Notations

To facilitate discussion, let’s fix some notations. To clearly denote the distributions, notations without superscripts and subscripts refer to the (a,b,0) distributions. Notations with the superscript T (or subscript T) refer to the zero-truncated distributions in the (a,b,1) class. Likewise notations with the superscript M (or subscript M) refer to the zero-modified distributions in the (a,b,1) class.

For example, the following are the probability function (pf) and the probability generating function (pgf) of a distribution from the (a,b,0) class.

(3)……….\displaystyle \begin{aligned}&P_k=P[N=k] \\&P(z)=\sum \limits_{k=0}^\infty P_k z^k  \end{aligned}

The following shows the notations for the pf and pgf for a zero-truncated distribution from the (a,b,1) class.

(4)……….\displaystyle \begin{aligned}&P_k^T=P[N_T=k] \\&P^T(z)=\sum \limits_{k=1}^\infty P_k^T z^k  \end{aligned}

The following shows the notations for the pf and pgf for a zero-modified distribution from the (a,b,1) class.

(5)……….\displaystyle \begin{aligned}&P_k^M=P[N_M=k] \\&P^M(z)=\sum \limits_{k=0}^\infty P_k^M z^k  \end{aligned}

Whenever it is convenient to do so, N is a random variable from (a,b,0) while N_T and N_M are to denote random variables for the zero-truncated distribution and zero-modified distribution, respectively.

Zero-Truncated Distributions

The focus in this section is on the zero-truncated distributions that originate from the (a,b,0) class. The three distributions indicated above (ETNB, logarithmic and Shibuya) are discussed in a separate section below.

Suppose we start with a distribution from the (a,b,0) class, with the notations P_k, P(z) and N as indicated above. We show how to derive the corresponding zero-truncated distribution in the (a,b,1) class. For the zero-truncated distribution, there are two ways to compute probabilities. One is the recursion relation:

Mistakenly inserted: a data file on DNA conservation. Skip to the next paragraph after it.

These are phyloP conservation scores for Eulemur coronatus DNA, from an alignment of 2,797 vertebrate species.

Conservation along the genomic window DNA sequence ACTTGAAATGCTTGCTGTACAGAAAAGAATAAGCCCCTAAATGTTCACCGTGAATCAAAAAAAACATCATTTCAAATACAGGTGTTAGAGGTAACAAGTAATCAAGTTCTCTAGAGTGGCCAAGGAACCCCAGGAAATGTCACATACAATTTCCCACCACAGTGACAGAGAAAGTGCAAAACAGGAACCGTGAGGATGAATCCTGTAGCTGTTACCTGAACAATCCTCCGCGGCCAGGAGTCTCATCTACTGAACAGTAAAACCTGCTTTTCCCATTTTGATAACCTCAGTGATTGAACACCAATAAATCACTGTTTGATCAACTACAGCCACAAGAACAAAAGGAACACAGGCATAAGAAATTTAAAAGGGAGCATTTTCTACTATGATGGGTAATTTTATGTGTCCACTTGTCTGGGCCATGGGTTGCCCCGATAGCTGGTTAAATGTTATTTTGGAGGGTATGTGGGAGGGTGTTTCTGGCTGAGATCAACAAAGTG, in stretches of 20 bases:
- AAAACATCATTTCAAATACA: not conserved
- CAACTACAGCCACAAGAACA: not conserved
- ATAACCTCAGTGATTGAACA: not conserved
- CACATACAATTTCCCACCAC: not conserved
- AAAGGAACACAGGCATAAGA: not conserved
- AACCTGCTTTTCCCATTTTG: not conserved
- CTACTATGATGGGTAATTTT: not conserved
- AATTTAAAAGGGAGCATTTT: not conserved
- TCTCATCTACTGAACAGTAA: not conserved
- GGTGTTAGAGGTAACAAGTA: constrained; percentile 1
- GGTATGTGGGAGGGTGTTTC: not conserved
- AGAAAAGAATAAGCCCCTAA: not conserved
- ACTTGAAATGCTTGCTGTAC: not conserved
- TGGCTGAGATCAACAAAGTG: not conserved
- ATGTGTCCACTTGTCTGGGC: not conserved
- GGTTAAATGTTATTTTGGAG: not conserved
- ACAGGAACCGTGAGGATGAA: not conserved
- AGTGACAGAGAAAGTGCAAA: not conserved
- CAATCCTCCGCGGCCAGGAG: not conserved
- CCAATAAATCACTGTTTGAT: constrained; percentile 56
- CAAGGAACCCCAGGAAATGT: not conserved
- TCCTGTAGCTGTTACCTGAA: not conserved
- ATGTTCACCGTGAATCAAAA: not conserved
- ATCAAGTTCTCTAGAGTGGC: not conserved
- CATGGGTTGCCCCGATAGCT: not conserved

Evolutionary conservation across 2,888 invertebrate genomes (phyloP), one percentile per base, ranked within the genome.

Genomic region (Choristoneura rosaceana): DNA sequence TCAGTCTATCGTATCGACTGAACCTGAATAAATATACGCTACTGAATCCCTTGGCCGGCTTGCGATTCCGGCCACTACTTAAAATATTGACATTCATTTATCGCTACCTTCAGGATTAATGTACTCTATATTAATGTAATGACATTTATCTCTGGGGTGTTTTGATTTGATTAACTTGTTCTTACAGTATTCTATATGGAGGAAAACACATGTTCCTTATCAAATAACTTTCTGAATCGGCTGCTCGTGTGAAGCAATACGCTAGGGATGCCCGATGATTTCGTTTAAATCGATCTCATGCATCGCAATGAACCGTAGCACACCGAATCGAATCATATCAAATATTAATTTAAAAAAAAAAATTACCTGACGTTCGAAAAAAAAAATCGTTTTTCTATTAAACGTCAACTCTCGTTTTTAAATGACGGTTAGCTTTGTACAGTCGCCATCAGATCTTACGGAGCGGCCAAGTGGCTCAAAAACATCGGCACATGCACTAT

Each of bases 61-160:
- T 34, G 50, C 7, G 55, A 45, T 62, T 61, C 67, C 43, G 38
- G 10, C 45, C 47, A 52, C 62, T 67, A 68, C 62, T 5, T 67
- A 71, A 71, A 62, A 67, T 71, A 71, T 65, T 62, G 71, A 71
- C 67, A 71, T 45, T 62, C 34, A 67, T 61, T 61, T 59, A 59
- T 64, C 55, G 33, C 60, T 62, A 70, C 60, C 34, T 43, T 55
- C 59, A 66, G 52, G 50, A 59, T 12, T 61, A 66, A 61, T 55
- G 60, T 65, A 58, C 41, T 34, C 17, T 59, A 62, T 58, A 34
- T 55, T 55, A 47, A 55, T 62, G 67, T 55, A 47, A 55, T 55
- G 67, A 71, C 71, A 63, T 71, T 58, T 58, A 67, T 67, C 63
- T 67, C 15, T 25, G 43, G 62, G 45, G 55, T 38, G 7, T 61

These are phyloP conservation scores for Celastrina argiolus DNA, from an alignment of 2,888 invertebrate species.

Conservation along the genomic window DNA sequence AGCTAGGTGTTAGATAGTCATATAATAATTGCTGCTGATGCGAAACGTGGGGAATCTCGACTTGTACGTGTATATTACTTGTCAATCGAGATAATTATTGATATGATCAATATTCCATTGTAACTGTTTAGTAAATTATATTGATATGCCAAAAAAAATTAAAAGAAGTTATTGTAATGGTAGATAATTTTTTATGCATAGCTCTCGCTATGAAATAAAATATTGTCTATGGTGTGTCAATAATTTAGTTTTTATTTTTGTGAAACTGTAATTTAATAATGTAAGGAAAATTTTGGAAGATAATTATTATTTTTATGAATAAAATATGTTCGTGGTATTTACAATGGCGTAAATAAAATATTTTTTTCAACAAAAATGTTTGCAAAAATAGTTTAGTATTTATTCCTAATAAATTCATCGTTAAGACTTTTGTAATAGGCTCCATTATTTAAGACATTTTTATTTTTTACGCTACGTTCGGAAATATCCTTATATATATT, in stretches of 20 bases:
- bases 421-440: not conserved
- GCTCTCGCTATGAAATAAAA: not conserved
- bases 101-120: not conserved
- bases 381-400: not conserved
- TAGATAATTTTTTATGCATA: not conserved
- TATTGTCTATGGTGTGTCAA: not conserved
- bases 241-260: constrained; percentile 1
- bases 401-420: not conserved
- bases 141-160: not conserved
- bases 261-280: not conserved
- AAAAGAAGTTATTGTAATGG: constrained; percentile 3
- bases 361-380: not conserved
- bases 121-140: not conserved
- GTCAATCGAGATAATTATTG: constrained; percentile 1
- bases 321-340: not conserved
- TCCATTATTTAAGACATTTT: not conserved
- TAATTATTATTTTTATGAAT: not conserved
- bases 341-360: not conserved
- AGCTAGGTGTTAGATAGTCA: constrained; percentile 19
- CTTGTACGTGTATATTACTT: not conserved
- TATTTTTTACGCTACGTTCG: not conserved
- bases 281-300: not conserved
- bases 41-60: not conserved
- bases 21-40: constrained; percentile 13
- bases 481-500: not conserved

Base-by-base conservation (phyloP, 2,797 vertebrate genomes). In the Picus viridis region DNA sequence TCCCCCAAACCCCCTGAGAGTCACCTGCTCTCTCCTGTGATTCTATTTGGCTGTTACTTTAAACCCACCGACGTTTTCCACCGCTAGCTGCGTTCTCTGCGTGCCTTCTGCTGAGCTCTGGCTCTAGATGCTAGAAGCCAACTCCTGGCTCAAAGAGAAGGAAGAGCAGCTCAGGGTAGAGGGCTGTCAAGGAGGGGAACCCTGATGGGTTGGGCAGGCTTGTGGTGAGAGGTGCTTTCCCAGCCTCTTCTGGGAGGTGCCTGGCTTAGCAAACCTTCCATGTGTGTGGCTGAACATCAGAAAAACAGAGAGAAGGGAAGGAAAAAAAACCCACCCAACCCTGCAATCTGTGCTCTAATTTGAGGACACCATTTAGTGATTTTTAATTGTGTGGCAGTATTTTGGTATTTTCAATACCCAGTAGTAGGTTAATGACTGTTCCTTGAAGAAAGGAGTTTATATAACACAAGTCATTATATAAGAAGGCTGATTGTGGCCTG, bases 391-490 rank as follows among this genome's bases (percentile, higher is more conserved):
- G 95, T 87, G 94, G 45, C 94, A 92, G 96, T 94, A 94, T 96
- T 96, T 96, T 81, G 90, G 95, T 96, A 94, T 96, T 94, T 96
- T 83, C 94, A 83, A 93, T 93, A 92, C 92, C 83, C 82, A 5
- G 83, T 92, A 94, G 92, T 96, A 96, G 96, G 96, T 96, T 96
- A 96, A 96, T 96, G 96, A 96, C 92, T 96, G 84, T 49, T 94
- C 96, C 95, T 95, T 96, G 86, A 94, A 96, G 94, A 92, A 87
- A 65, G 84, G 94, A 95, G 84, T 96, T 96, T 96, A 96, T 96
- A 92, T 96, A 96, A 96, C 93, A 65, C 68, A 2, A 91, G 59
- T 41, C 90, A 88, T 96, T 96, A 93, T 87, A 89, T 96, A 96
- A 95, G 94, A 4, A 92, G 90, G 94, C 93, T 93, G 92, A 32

(6)……….\displaystyle \frac{P_k^T}{P_{k-1}^T}=a + \frac{b}{k} \ \ \ \ \ \ \ \ \ \ \ \ \ k=2,3,4 \cdots

The recursion relation (6) is identical to the one in (2). The recursion begins at k=2. The zero-truncated probabilities can also be derived from the (a,b,0) probabilities as follows:

(7)……….\displaystyle P_k^T=\frac{1}{1-P_0} P_k \ \ \ \ \ \ \ \ \ \ \ \ \ k=1,2,3,4 \cdots

The probabilities P_k^T in (7) can be regarded as conditional probabilities – the probability that N=k given that N>0. From a procedural standpoint, the probabilities P_k^T are the (a,b,0) probabilities P_k multiplied by 1/(1-P_0) to make the probabilities sum to 1. With the probabilities established, the probability generating function (pgf) and mean and moments of the zero-truncated distribution can also be expressed in terms of the corresponding quantities of the (a,b,0) distribution.

(8)……….\displaystyle P^T(z)=\sum \limits_{k=1}^\infty P_k^T \ z^k =\frac{1}{1-P_0} \ [P(z)-P_0]

(9)……….\displaystyle E[N_T]=\frac{1}{1-P_0} \ E[N]

(10)……..\displaystyle E[N_T^2]=\frac{1}{1-P_0} \ E[N^2]

(11)……..\displaystyle \begin{aligned} Var[N_T]&=\frac{1}{1-P_0} \ E[N^2]-\biggl( \frac{1}{1-P_0} \ E[N]\biggr)^2 \\&=\frac{1}{1-P_0} \ Var[N]+\biggl(1-\frac{1}{1-P_0} \biggr) \ \frac{1}{1-P_0} \ E[N]^2  \end{aligned}